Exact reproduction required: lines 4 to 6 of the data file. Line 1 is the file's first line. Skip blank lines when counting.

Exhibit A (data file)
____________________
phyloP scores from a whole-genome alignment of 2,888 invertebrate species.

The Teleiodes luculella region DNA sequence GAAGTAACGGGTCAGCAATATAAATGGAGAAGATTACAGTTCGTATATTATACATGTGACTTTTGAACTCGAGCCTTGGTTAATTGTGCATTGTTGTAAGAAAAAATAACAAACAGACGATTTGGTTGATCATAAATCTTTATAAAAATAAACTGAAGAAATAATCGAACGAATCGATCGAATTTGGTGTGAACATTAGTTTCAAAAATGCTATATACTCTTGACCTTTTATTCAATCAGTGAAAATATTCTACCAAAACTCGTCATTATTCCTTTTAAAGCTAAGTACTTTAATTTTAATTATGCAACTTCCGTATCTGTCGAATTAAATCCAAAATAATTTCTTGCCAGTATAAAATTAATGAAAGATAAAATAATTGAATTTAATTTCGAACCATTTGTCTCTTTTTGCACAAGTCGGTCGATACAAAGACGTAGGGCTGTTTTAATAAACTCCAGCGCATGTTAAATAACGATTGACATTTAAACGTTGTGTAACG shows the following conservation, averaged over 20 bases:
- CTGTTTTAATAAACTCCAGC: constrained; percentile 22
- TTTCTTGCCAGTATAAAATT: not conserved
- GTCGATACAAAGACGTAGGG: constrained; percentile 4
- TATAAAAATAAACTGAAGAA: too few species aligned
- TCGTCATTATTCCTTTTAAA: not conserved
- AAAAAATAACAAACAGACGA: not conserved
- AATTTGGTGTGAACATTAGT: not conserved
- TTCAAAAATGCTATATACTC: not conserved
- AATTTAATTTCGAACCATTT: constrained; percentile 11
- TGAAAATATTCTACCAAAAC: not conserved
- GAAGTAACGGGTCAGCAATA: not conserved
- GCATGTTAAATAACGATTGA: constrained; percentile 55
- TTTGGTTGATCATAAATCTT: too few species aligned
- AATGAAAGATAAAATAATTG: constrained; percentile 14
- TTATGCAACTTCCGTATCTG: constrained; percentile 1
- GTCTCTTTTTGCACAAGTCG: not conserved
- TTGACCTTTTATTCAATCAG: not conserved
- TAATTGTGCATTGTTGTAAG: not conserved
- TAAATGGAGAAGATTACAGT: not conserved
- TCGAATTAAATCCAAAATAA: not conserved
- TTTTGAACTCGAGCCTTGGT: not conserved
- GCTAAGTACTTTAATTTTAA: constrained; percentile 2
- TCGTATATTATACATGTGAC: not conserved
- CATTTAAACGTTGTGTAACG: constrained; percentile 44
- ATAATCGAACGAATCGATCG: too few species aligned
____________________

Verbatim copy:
- TTTCTTGCCAGTATAAAATT: not conserved
- GTCGATACAAAGACGTAGGG: constrained; percentile 4
- TATAAAAATAAACTGAAGAA: too few species aligned